The total capacity is measured in the amount of ice created in 24 hours. The smaller units can make around 12 pounds of ice a day. But the higher-end models can push out approximately 80 pounds of ice a day. Any more than that, and we enter the realm of big standalone ice makers.
The type and shape of ice do factor in a bit. Cheaper ice makers are usually faster and produce more ice cubes per cycle. More expensive models sometimes produce fewer ice cubes per cycle, but the trade-off is a superior quality of ice cubes that don’t melt as fast, so you would need fewer of them anyway.
FAQ about Undercounter Ice Makers
We have compiled a list of the most frequent questions and interesting answers you need to know about ice makers.
1. The machine is working, but no ice is coming out, what do I do?
If you have correctly installed your ice maker and yet no ice is being produced, try and check the following. First, see if the water line is hooked up properly, and that there are no leaks. You also want to make sure the inlet water isn’t too hot, thus preventing the machine from making ice.
Next, you want to check the compressor to make sure it is running, and there are no ruptures for the coolant or refrigerant where they could leak. Finally, check the water filter for any possible blockages. If none of the above is helpful, contact an authorized serviceman to take a more in-depth look.
2. Why is the machine making half or incomplete cubes?
When an undercounter ice maker creates unfinished ice in the time of a normal creation cycle, you need to check a few things. First, the machine may not be level – if it is not level, then the water inside the machine won’t be either, preventing the ice cubes to form normally.
It can also be a problem with the wrong water pressure. Make sure that your ice makers water pressure fits the parameters specified by the manufacturer in the manual. Other reasons for this include poor water filtration, or possibly a faulty ice thickness switch that needs to be repaired or replaced.
3. Ice production capacity suddenly drops, what is the cause?
If ice cube production suddenly slows down, first you check the temperature and pressure of your incoming water. If both of those are fine, then you may want to check the condenser. Condensers won’t work well if they are dirty, or are physically obstructed by objects blocking their fans.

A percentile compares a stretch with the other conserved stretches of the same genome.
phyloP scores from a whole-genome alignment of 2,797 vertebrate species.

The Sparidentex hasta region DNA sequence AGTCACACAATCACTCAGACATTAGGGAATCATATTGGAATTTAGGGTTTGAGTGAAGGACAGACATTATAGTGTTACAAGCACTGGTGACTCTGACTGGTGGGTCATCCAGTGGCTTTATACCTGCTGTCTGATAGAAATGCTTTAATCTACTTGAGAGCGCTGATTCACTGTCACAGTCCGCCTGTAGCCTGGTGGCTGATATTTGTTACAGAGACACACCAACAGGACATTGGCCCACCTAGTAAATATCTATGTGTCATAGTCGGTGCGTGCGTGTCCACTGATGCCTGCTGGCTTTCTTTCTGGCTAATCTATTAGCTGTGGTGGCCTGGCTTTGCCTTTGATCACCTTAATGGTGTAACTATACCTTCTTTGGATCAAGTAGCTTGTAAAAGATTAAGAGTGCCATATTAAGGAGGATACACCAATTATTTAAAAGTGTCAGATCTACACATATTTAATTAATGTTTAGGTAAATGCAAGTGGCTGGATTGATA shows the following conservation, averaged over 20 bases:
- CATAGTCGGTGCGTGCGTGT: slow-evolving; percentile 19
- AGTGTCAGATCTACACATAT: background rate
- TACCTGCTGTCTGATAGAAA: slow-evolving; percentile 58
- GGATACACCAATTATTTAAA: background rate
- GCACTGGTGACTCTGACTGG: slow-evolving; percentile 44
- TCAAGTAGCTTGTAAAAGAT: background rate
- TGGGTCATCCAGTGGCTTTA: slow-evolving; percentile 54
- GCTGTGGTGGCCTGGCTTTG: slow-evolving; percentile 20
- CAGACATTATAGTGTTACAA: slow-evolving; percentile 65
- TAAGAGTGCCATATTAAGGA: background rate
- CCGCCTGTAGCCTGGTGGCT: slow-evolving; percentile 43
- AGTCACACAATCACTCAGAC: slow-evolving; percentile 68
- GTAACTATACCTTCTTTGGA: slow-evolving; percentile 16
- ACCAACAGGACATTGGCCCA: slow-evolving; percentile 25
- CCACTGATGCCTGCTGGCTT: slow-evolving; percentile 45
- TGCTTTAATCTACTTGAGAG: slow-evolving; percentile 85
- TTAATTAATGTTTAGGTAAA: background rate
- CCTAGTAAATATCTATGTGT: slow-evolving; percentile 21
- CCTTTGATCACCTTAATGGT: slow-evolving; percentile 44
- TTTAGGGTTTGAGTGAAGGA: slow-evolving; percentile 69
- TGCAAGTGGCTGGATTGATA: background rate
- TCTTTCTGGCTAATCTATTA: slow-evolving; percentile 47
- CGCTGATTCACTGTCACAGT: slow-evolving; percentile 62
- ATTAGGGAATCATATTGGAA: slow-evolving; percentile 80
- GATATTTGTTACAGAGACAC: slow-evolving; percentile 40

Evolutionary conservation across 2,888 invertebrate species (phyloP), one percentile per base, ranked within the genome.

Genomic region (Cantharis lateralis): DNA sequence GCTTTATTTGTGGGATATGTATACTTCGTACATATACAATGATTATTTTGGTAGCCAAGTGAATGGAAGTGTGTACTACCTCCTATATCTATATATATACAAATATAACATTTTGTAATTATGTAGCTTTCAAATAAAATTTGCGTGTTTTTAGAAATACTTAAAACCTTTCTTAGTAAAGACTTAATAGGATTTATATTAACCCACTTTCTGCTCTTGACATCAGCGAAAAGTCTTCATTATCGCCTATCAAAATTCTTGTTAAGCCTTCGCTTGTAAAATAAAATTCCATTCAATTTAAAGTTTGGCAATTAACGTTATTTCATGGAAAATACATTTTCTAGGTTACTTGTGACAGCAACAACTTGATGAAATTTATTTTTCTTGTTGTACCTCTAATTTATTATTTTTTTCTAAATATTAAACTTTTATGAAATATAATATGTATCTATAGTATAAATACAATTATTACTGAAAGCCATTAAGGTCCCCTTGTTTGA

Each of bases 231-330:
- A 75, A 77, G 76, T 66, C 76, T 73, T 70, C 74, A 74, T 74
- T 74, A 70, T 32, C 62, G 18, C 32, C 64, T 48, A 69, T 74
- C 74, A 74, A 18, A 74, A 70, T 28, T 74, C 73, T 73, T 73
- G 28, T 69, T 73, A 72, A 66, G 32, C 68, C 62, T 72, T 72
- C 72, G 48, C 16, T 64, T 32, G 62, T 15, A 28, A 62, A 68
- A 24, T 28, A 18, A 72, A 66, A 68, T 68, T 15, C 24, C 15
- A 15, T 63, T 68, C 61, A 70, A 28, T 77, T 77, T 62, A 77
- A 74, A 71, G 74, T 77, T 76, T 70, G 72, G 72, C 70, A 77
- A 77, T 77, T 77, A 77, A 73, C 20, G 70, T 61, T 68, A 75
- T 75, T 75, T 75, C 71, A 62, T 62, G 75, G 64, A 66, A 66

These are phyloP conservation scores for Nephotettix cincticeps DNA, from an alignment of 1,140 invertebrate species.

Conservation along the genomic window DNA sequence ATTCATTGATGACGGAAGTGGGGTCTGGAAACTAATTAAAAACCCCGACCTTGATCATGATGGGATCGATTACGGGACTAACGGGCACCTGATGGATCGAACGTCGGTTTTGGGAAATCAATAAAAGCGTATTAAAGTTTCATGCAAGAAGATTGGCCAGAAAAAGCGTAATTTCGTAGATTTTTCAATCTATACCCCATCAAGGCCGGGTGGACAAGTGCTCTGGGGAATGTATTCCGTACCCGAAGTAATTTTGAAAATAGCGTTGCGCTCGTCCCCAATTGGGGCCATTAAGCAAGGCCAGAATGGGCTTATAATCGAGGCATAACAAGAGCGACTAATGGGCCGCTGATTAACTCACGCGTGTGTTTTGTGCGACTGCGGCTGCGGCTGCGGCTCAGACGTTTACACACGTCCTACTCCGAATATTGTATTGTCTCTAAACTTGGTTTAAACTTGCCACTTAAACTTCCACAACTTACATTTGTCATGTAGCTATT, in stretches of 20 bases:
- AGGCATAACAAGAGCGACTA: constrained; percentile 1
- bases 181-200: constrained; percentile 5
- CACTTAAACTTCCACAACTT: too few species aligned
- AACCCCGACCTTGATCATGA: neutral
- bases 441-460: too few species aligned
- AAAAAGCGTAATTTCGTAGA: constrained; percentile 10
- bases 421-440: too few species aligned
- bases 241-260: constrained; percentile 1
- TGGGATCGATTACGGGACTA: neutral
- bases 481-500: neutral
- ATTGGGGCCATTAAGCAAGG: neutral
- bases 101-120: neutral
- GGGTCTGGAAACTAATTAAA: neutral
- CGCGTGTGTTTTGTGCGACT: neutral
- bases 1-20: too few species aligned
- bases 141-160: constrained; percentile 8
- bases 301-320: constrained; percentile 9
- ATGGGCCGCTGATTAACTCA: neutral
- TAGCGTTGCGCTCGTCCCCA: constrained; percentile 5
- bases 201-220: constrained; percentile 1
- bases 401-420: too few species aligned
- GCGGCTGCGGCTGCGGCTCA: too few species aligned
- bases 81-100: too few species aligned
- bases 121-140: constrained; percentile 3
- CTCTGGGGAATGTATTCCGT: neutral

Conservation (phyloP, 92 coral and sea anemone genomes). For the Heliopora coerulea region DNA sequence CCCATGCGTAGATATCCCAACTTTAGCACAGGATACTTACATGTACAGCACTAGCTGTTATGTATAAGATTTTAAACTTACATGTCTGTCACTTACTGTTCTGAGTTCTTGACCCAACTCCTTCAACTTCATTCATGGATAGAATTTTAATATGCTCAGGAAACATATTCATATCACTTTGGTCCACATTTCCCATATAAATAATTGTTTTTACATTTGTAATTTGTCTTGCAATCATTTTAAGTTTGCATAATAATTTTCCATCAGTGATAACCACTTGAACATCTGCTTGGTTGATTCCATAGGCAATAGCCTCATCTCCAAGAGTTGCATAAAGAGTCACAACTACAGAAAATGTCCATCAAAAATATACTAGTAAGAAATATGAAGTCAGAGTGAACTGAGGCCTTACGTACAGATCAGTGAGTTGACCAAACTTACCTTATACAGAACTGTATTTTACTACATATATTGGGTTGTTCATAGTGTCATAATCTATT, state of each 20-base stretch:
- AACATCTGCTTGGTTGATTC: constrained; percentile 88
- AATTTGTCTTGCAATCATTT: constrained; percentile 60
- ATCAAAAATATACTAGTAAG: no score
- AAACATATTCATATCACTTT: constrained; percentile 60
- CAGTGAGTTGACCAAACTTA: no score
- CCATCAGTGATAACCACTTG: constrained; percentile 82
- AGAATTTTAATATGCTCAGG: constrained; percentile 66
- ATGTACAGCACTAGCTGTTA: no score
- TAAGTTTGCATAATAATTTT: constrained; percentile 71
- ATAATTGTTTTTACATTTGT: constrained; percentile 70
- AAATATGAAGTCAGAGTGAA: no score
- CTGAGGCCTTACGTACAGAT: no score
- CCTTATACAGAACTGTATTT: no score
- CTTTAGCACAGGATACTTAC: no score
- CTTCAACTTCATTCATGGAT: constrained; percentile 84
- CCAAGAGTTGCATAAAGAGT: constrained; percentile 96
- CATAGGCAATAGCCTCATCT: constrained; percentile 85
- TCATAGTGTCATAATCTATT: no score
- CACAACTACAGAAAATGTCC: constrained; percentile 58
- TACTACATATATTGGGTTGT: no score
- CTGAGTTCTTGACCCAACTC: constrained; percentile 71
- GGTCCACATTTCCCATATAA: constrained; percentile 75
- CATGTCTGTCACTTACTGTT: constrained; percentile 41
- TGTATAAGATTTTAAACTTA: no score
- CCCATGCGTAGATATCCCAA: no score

4. Why is my ice cloudy when it used to be clear?
Undercounter units do sometimes come with filter systems to help get that top-shelf clear ice. These filters can become dirty or blocked over time, and require cleaning or replacement. If everything is fine with the filter, then your machine could need a thorough cleaning to get rid of any invisible bacteria that has spread inside of it.
If you are periodically cleaning your residential ice machine and its filter, but you still get cloudy ice, you may need to check your water supply. The water quality directly affects the clarity of ice and it can cause your ice to be cloudy.
5. Do I need to defrost or drain my ice maker?
Most of the time, the answer is no. Undercounter ice makers are usually equipped with some kind of drain system that gets rid of any excess water, be it a gravity drain, or a drain pump. However, there are models that don’t have this feature and act as a freezer when they are full of ice, not letting the ice melt and eliminating the need for a drain.
But if you notice an ice buildup, then you should unfreeze the ice maker regardless of them having a drain or not.
Ice makers were once a convenience that regular people could only dream off, but now you can have luxury ice made in your very own home. Thanks to modern cooling technology and refrigerants, every home, coffee shop, office, or bar can have perfect ice on-demand, 24/7. What makes the best residential ice maker depends on the needs of the person using it.
By reading this buying guide, you are now armed with the knowledge that will allow you to choose the best undercounter ice maker for your needs. If there are any unanswered questions left, feel free to leave a message in the comments section, and we will get back to you as soon as we can.
Bonus blog: Why Do Ice Makers Make a Knocking Sound?